Orders of magnitude (acceleration)

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This page lists examples of the acceleration occurring in various situations. They are grouped by orders of magnitude.

Factor
[m/s²]
Multiple Value [g] Item
100 1 m/s² 0 m/s² 0 g The gyro rotors in Gravity Probe B and the free-floating
proof masses in the TRIAD I navigation satellite[1]
0 m/s² 0 g A ride in the Vomit Comet
0.25 m/s² 0.026 g Train acceleration for SJ X2
1.62 m/s² 0.1654 g Standing on the Moon at its equator
4.3 m/s² 0.44 g Car acceleration 0–100 km/h 6.4s with Saab 9-5 Hirsch
9.81 m/s² 1 g Gravity acceleration on earth at sea level-standard.[2]
101 1 deca
(da) m/s²
11.2 m/s² 1.14 g Saturn V moon rocket just after launch
15.2 m/s² 1.55 g Bugatti Veyron from 0 to 100 km/h in 2.4 s
29 m/s² 3 g Space Shuttle, maximum during launch and reentry
29 m/s² 3 g Sustainable for > 25 seconds, for a human.[2]
34 – 62 m/s² 3.5 – 6.3 g High-G roller coasters[3]:340
41 m/s² 4.2 g Top Fuel drag racing world record of 4.4 s over 1/4 mile
49 m/s² 5 g Causes disorientation, dizziness and fainting in humans.[2]
49+ m/s² 5+ g Formula One car, maximum under heavy braking
51 m/s² 5.2 g Luge, maximum expected at the Whistler Sliding Centre
49 – 59 m/s² 5 – 6 g Formula One car, peak lateral in turns [4]
59 m/s² 6 g Parachutist peak during normal opening of parachute[5]
+69 / -49 m/s² +7 / -5 g Standard, full aerobatics certified glider
70.6 m/s² 7.19 g Apollo 16 on reentry[6]
79 m/s² 8 g F16 aircraft pulling out of dive[7]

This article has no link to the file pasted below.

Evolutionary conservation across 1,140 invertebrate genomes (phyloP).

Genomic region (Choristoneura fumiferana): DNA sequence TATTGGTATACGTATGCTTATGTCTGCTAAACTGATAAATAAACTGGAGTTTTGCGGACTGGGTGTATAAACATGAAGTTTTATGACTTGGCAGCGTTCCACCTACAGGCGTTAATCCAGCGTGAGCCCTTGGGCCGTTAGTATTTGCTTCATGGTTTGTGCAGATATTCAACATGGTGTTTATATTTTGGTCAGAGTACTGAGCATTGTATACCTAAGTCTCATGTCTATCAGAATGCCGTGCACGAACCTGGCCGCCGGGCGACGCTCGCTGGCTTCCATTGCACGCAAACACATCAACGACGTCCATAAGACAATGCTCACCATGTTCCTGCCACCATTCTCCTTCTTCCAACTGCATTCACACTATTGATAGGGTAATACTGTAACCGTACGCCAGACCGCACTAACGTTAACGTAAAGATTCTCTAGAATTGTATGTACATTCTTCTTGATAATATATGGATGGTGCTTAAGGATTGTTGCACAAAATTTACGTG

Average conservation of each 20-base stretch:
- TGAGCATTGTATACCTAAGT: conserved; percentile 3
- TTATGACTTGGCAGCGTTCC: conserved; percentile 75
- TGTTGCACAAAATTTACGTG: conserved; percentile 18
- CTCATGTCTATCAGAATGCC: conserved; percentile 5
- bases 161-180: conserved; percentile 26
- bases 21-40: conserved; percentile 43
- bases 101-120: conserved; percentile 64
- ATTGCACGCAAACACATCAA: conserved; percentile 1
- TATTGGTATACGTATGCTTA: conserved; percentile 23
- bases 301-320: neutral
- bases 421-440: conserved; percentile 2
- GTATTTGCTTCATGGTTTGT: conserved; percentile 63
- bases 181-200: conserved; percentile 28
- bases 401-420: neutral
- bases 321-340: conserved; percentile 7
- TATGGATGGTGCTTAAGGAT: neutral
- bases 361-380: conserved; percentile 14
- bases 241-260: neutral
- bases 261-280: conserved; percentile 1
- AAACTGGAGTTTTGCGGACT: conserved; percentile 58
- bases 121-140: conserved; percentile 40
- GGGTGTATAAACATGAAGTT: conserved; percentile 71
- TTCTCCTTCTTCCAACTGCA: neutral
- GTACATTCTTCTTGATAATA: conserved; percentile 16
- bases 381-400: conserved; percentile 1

88 m/s² 9 g Maximum for a fit, trained person with G-suit to keep consciousness (G-LOC)
88 – 118 m/s² 9 – 12 g Typical max. turn in an aerobatic plane or fighter jet
102 1 hecto
(h) m/s²
147 m/s² 15 g Explosive seat ejection from aircraft[7]
177 m/s² 18 g Physical damage in humans like broken capillaries.[2]
454 m/s² 46.2 g Maximum acceleration a human has survived on a rocket sled.[2]
> 491 m/s² > 50 g Death or serious injury likely
982 m/s² 100 g Sprint missile
982 m/s² 100 g Automobile crash (100 km/h into wall)[7]
> 982 m/s² > 100 g Brief human exposure survived in crash[8]
982 m/s² 100 g Deadly limit for most humans
1540 m/s² 157 g Peak acceleration of fastest rocket sled run[9]
1964 m/s² 200 g 3.5" harddisc non-operating shock tolerance for 2 ms, weight 0.6 kg[10]
2946 m/s² 300 g Soccer ball struck by foot[7]
3200 m/s² 320 g A jumping human flea[11]
3800 m/s² 380 g A jumping click beetle[12]
104 10 kilo
(k) m/s²
11 768 m/s² 1200 g Deceleration of the head of a woodpecker[13]
17 680 m/s² 1800 g Space gun with a barrel length of 1 km and a muzzle velocity of 6 km/s,
as proposed by Quicklaunch (assuming constant acceleration)
29460 m/s² 3000 g Baseball struck by bat[7]
>49 100 m/s² > 5000 g Shock capability of mechanical wrist watches[14]
84 450 m/s² 8600 g Current formula one engines, maximum piston acceleration [15]
105 100 kilo
(k) m/s²
102 000 m/s² 10 400 g A mantis shrimp punch[16]
152 210 m/s² 15 500 g Rating of electronics built into military artillery shells[17]
196 400 m/s² 20 000 g Spore acceleration of the Pilobolus fungi.[18]
304 420 m/s² 31 000 g 9×19mm handgun bullet (average along the length of the barrel)[19]
106 1 mega
(M) m/s²
1 000 000 m/s² 100 000 g Closing jaws of a trap-jaw ant.[20]
1 865 800 m/s² 190 000 g 9 × 19 Parabellum handgun bullet, peak[21]
3 600 000 m/s² 300 000 g Ultracentrifuge[7]
3 800 000 m/s² 390 000 g Surface gravity of white dwarf Sirius B.[22]
107 10 mega
(M) m/s²
53 000 000 m/s² 5 400 000 g Jellyfish stinger[23]
109 1 giga
(G) m/s²
1.9×109 m/s² 1.9×108 g Mean acceleration of a proton in the Large Hadron Collider[24]
1012 1 tera
(T) m/s²